DVV Pigeons (De Vroe-Van Gaver–Vandeputte) has become a household name in 2014

This team of three has managed to develop a well balanced pigeon breed thanks to excellent management. This is the type of breed you need if you want to achieve great results in modern day pigeon racing.

An equilateral triangle

Businessman and passionate fancier Johan De Vroe is eager to win every race, while Tom Van Gaver (who is assisted by his father) has been fascinated with pigeons from an early age. He has showed to be a great champion. The third man in the team is Rudi Vandeputte, a fancier from Lemberge with many years of experience. Their approach is based on that of a modern day pigeon loft

Every fancier has his own responsibilities. The breeding pigeons are housed in Johan’s loft, who developed a small breeding and testing facility. In addition to the fixed breeding pairs he also works with test pairings, while also breeding young birds from the best racing birds. These young birds are then raced under the name of DVV pigeons, while the yearlings and old cocks are raced by Tom (Van Gaver – De Vroe). The one year old hens and the old hens are basketed by Rudi under the name of Rudi Vandeputte. The three lofts are in close vicinity and the fanciers know that regular consultation has been the key to success. Still, keeping everything well organised does not get you anywhere if you lack dedication and passion for the sport. Johan has a large company to run, and so he gets up early in the morning to get everything up and running, before heading back home to take care of his pigeons. Tom had a busy daytime job at the Belgian police department but he gets up early in the morning to look after his widowers, and the same goes for Rudi. Again, it takes great passion and motivation to achieve results.

From left to right: Rudi Vandeputte, Johan De Vroe, Tom Van Gaver

The proof of the pudding is in the eating

The pigeon family consists of about ten fixed breeding pairs, which does not sound a lot. In addition, youngsters are bred from their best racing birds and these are paired to their cocks or hens (and exchanged regularly). About 200 to 250 young birds are bred and they are basketed for several provincial and national races. An additional group of young birds from the following rounds are kept as well, to make sure they have more than enough cocks from their best pairs, in function of the widower’s game with the cocks and the hens.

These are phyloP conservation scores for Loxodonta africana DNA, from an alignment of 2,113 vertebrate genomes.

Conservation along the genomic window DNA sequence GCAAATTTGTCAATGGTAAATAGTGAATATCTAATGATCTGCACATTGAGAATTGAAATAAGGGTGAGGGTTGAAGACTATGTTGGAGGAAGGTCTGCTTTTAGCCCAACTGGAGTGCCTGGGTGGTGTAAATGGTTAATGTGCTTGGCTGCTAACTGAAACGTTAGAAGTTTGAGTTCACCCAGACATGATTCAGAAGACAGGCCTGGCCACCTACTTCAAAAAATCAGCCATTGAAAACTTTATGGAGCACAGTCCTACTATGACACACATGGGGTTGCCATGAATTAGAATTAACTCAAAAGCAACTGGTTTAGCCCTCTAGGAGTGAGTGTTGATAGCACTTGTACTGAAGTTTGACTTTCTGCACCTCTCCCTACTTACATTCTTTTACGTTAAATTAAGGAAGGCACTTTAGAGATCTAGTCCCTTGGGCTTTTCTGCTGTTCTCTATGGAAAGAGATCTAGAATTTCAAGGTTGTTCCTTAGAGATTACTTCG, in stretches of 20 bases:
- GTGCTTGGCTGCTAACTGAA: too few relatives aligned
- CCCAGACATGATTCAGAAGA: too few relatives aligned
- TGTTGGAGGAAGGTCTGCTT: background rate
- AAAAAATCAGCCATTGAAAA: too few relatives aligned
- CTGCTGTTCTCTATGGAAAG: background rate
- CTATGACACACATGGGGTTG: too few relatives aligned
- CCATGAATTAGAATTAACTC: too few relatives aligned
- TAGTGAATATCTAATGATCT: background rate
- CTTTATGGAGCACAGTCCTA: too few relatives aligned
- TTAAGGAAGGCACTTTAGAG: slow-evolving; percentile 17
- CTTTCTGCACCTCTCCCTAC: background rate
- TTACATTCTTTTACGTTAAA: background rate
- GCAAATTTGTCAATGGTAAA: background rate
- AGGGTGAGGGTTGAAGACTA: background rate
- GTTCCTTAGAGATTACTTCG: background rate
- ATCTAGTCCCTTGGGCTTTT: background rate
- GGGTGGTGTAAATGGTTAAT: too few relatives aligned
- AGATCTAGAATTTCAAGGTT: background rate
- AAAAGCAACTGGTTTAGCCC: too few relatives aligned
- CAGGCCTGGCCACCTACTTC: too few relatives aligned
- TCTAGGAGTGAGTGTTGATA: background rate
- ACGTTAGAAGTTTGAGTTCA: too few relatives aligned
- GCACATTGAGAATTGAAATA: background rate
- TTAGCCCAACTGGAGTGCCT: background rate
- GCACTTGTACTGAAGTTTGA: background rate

The young hens are transferred to Rudi’s loft in Lemberge without much trouble (Moortsele is only two kilometres away), and it is remarkable that only a few hens tend to return to their first loft, which has likely to do with the skills of the experienced Rudi, who knows how to create strong territorial attitude. Rudi’s loft is home to 70 to 75 hens, while Tom keeps about 70 widowers. These are all kept in widowhood; Tom keeps his pigeon in classic widowhood and Rudi adopts the increasingly familiar rotation system for the hens. One thing is clear with the cocks and the hens: they are put to the test every week, allowing little time to recover. They are taken great care of and they have everything they need to get in great shape but they are basketed every week or every two weeks (the cocks) for a longer middle distance or one day long distance race. Only the strongest pigeons survive! This is the way to create a very strong pigeon breed.

A breed closely related to the basis and founded on great results

The fanciers learned some valuable lessons in the past: they used to purchase pigeons based on their pedigrees instead of their achievements but they agreed to take a different direction a few years ago. Tom’s father Marnik Van Gaver used to be a highly successful long distance fancier himself, and some of his best breeding birds were moved to his son’s loft later on, including the Van Gaver hen of the famous Dreampair (a stock dam and breeder of many champions) and seeral more pigeons that had performed very well. Among these pigeons was the first provincial Châteauroux of Etienne Baudewijns (Moortsele, BE), which is a top class breeder, the Groten of Marnix Van Gaver, the first provincial of Lucien Vandergucht, and Son Turbo of Andre De Coene. Additional pigeons include a hen of Erik Limbourg (a granddaughter of the 1st national Cahors), some pigeons of Rik Cools, a pigeon of the top class family of Rudi De Saer and pigeons from a successful joint breeding with Jan Pappens from Zwalm, that other top level fancier from around Zottegem. Pigeons of Vannoppen-Luyten were introduced recently as well.